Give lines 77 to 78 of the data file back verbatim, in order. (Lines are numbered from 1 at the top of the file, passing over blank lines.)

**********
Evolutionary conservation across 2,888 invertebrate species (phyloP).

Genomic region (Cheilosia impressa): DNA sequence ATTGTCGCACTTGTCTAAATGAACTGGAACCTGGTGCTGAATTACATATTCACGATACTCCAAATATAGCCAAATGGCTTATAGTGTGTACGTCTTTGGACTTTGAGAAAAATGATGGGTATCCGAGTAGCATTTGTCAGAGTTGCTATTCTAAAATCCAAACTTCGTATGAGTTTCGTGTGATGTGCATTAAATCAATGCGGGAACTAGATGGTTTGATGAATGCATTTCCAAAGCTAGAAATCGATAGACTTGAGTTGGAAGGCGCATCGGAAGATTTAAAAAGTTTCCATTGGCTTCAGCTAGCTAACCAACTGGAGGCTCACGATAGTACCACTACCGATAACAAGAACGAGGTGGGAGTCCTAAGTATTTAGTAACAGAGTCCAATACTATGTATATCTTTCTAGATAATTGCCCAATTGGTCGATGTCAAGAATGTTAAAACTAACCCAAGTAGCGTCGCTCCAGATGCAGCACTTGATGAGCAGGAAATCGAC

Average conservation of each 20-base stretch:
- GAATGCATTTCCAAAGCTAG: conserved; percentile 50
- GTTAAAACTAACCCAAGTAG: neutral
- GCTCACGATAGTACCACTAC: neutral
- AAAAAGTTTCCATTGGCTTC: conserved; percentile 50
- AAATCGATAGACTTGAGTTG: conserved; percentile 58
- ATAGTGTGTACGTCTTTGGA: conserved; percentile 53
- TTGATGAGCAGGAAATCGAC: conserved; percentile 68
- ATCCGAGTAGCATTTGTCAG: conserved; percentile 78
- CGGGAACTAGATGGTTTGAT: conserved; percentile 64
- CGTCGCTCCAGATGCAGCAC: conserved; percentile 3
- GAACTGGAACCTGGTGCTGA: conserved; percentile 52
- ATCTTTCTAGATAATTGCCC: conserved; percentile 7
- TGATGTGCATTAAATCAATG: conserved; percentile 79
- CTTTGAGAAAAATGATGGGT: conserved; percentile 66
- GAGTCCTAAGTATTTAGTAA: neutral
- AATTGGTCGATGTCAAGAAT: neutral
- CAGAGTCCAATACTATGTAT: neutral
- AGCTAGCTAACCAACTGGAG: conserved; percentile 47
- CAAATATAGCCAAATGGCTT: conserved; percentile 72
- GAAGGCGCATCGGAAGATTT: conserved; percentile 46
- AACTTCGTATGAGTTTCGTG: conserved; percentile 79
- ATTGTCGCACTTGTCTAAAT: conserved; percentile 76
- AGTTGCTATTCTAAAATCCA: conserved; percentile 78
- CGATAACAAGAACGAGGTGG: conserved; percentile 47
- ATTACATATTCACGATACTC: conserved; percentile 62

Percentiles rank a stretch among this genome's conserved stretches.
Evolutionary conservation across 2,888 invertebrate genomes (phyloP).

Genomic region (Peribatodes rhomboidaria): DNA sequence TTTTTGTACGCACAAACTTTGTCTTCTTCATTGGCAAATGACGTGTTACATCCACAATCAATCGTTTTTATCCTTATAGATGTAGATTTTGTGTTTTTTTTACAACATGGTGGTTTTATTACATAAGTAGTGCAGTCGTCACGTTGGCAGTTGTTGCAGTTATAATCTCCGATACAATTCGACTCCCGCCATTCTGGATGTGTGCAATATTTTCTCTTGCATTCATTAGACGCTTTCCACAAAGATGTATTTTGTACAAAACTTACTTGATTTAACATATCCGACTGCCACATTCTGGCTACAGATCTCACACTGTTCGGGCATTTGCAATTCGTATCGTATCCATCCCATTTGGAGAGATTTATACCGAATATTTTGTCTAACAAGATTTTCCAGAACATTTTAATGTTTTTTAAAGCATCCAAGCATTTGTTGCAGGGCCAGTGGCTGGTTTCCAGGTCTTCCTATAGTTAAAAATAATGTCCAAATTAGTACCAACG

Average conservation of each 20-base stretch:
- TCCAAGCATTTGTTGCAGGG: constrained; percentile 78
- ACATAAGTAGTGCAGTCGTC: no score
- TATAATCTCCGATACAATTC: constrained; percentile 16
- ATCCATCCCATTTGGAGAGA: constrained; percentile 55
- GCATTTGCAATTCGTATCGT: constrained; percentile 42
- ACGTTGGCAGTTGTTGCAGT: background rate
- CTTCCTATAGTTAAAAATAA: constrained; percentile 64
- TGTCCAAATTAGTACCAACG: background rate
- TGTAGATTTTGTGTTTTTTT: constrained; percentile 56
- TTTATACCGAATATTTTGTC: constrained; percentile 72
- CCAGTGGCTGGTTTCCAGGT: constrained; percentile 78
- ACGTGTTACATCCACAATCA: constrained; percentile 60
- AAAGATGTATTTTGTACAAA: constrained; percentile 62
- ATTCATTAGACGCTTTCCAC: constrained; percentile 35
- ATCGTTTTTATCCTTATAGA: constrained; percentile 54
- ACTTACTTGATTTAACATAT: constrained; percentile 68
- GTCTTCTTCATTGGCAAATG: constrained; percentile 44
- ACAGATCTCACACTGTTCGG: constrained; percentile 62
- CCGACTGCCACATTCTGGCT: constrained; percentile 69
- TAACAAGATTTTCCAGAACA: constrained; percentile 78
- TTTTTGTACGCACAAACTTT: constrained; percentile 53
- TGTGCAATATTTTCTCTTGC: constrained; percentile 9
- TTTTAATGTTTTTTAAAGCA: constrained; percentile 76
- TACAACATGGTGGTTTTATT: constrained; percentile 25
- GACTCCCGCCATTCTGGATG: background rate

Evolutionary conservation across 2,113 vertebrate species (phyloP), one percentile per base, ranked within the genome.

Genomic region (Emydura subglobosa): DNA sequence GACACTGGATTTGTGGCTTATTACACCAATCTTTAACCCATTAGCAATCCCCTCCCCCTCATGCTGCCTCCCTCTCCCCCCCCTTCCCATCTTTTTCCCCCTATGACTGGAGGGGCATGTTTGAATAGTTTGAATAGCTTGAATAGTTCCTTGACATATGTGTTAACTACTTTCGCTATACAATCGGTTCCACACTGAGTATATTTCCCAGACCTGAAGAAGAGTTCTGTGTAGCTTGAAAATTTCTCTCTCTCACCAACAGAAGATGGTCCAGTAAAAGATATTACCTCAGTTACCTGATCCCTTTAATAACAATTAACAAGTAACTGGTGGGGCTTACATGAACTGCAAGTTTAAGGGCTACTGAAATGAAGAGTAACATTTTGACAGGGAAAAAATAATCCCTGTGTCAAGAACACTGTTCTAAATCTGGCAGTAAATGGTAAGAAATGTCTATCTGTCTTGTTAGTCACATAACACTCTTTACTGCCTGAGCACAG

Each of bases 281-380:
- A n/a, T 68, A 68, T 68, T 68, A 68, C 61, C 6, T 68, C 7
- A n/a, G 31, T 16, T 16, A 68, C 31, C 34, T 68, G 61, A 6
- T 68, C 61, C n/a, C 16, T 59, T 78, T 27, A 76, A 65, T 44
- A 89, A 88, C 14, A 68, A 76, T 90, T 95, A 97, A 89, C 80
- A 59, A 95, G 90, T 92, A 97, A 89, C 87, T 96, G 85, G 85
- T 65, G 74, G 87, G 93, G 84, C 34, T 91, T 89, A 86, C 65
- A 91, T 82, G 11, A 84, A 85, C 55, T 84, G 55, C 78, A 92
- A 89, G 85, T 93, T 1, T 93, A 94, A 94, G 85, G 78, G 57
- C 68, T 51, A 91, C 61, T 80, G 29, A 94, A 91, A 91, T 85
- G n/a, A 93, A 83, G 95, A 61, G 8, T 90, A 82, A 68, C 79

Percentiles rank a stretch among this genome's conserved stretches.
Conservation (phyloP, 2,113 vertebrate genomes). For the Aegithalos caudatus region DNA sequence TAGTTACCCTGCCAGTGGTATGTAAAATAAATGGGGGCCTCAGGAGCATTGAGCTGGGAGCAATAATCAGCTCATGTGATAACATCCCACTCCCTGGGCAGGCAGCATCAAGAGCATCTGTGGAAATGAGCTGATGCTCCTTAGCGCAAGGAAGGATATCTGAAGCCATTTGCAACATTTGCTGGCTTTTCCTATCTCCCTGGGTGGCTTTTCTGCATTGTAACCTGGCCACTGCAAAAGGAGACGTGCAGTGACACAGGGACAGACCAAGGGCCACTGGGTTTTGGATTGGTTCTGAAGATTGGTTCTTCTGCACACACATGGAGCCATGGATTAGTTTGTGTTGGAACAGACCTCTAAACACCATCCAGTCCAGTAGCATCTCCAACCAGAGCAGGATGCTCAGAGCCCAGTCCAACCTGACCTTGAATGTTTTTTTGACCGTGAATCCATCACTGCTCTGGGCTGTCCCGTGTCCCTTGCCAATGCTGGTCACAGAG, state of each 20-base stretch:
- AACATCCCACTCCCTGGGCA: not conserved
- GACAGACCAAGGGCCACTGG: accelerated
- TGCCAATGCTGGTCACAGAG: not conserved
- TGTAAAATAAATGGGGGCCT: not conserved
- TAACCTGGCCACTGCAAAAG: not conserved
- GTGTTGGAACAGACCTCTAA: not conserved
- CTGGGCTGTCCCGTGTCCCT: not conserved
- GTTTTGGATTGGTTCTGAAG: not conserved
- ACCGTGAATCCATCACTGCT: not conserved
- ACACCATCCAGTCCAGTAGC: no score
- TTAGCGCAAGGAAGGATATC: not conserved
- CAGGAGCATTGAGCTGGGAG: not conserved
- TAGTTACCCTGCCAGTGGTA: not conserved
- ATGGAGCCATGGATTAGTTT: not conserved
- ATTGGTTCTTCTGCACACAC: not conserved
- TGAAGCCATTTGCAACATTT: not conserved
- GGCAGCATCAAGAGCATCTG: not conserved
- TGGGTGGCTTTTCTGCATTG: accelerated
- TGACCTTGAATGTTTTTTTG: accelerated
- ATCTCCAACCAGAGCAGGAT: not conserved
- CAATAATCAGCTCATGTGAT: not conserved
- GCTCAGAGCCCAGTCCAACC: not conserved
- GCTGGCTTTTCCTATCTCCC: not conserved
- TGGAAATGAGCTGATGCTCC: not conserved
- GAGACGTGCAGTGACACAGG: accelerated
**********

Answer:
- TAACCTGGCCACTGCAAAAG: not conserved
- GTGTTGGAACAGACCTCTAA: not conserved